The US-based Institute of Scrap Recycling Industries (ISRI) has expressed disappointment that China has rejected calls to ease tougher contamination levels for imported secondary materials.
Despite heavy lobbying by ISRI and other industry bodies, China has told the World Trade Organization that it intends sticking to newer lower contamination thresholds proposed last year.
The final standards have remained the same, generally at 0.5%, although some had previously been revised from a previously suggested 0.3% level.
In response to refusal by China’s ministry of environmental protection to shift further, ISRI president Robin Wiener said: “We are very disappointed to see the Chinese Government finalising its environmental protection control standards, and failing to take the opportunity to bring them in line with global standards that reflect manufacturing requirements and are utilised by environmentally responsible recycling operations in the US and around the world.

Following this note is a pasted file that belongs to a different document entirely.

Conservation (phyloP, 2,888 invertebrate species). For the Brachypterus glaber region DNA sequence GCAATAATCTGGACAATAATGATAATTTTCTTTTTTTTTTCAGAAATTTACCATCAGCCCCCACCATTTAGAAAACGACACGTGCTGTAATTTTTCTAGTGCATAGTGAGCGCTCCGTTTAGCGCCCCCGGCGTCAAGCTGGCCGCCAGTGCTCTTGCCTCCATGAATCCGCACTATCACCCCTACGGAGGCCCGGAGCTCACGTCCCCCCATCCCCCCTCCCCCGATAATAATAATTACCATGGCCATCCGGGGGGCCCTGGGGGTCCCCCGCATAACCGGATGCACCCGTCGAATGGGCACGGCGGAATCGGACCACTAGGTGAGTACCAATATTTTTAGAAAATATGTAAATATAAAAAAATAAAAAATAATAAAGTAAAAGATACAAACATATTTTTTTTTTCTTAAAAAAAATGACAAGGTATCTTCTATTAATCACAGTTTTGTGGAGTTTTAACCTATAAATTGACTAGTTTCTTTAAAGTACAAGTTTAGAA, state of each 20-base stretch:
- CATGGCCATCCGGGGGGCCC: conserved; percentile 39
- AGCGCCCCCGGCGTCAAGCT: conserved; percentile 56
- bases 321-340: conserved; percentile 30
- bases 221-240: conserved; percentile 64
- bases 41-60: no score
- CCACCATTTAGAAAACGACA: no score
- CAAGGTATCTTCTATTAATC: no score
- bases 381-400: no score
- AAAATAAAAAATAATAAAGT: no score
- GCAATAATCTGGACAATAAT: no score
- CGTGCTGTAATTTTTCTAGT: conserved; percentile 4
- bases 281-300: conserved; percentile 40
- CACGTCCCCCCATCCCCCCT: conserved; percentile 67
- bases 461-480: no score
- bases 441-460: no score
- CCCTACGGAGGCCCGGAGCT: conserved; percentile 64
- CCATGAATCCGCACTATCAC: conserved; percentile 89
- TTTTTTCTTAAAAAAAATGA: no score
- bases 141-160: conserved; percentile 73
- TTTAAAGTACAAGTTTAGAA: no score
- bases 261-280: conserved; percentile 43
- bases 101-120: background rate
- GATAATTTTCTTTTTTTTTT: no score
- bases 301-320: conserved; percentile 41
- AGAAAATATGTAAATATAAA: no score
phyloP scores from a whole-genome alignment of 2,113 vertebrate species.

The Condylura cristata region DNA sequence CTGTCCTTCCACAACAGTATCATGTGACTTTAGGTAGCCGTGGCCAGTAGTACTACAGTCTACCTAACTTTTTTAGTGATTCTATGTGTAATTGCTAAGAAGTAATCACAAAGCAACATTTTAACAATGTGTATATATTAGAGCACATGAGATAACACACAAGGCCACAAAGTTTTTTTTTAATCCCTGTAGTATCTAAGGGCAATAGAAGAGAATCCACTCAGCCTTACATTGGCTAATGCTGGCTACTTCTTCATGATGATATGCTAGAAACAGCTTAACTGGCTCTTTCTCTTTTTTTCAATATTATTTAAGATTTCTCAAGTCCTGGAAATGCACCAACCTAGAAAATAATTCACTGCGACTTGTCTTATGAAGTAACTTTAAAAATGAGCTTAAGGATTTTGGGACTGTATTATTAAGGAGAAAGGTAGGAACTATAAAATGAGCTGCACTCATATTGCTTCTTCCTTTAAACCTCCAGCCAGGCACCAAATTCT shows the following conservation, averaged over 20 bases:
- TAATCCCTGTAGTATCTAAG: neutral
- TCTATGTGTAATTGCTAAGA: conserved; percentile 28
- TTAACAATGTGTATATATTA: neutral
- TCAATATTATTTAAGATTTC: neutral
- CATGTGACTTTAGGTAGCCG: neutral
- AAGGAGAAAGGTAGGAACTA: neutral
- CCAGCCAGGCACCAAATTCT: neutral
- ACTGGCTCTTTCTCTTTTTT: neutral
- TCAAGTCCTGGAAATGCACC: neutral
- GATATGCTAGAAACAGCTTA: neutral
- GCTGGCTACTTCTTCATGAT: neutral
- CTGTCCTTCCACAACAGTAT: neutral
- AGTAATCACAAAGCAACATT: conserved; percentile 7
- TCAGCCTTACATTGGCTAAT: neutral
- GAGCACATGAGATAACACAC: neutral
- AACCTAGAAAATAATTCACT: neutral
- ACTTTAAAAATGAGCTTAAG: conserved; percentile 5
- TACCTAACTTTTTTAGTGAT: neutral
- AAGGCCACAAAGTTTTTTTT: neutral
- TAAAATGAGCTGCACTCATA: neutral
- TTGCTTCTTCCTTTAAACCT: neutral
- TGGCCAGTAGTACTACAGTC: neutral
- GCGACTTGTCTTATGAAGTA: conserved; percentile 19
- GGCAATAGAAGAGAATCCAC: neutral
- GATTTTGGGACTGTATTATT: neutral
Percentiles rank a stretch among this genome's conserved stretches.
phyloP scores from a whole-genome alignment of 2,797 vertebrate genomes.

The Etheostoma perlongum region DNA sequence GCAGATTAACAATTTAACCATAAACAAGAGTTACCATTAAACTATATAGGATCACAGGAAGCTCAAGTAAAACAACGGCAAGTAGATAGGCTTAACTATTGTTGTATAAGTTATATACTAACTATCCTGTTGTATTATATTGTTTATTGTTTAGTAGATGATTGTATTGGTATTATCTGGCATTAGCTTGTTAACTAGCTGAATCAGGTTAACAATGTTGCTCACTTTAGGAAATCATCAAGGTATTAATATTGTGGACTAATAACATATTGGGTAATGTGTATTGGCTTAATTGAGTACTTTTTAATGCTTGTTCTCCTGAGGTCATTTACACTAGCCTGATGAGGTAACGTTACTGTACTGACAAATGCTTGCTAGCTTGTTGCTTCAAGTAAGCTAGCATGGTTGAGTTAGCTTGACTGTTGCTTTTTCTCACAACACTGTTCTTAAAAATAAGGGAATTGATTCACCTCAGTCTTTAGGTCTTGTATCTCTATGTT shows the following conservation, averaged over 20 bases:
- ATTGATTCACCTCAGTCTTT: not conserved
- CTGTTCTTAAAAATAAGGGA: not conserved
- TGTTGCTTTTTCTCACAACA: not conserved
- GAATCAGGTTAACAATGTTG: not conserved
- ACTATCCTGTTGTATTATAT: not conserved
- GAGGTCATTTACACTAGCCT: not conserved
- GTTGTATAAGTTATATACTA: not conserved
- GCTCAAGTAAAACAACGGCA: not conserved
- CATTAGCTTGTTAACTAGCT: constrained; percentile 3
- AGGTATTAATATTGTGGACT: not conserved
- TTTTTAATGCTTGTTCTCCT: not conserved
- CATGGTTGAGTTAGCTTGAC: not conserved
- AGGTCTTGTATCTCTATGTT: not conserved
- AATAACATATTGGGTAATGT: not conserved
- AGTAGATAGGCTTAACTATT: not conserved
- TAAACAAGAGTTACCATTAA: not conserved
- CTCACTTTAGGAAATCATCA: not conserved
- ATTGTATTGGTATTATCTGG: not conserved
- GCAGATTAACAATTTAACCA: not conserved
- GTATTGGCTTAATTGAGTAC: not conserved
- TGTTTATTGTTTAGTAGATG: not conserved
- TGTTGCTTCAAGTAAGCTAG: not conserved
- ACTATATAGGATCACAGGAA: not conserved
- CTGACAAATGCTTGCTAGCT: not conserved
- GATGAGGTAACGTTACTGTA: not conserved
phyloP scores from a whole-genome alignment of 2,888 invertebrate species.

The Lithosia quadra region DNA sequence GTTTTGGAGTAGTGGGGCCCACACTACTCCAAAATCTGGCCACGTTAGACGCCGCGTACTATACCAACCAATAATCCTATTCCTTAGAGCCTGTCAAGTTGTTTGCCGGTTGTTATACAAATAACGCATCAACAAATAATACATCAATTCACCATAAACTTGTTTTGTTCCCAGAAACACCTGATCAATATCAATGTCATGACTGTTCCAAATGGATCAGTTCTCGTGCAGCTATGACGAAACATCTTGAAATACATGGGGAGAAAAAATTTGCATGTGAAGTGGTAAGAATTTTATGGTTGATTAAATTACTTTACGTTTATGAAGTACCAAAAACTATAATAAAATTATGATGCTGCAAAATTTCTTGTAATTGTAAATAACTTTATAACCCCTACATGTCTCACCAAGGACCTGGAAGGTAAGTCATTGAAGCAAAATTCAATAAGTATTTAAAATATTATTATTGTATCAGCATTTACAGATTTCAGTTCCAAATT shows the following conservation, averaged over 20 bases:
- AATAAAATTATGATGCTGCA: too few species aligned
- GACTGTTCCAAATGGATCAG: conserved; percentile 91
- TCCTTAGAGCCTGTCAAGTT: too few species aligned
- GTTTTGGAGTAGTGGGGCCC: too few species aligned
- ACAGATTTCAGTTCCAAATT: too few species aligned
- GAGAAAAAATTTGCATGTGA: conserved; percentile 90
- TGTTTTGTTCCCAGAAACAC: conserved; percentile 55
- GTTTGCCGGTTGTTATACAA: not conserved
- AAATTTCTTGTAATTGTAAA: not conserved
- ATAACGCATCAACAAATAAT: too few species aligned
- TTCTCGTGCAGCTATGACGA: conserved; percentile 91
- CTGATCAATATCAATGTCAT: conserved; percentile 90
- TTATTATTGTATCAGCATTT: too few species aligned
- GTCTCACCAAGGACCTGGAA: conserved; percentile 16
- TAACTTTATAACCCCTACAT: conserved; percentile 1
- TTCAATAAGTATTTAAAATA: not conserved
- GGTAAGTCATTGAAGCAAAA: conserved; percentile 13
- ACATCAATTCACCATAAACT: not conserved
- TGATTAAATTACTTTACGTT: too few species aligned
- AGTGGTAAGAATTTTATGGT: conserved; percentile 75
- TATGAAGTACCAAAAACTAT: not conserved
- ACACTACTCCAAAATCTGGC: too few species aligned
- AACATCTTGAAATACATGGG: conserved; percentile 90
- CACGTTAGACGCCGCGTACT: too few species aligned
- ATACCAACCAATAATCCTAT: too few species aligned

“We continue to be supportive of the Chinese Government’s drive to improve the environment in China. But we continue to hope that such support can be realised through collaboration…without impairing trade of high quality, specification-grade scrap commodities required by China’s manufacturing sector.”
ISRI is still hoping that introduction of the new regime can be delayed.
The standards set are:
- Smelt slag 0.5%
- Wood 0.5%
- Ferrous metal 0.5%
- Non-ferrous metal 1.0%
- Electric motors 0.5%
- Wires and cables 0.5%
- Metal and appliances 0.5%
- Vessels 0.05%
- Plastic 0.5%
- Autos 0.3%
ISRI has said that it will continue to follow developments and proactively represent the industry with the US and Chinese governments and other stakeholders.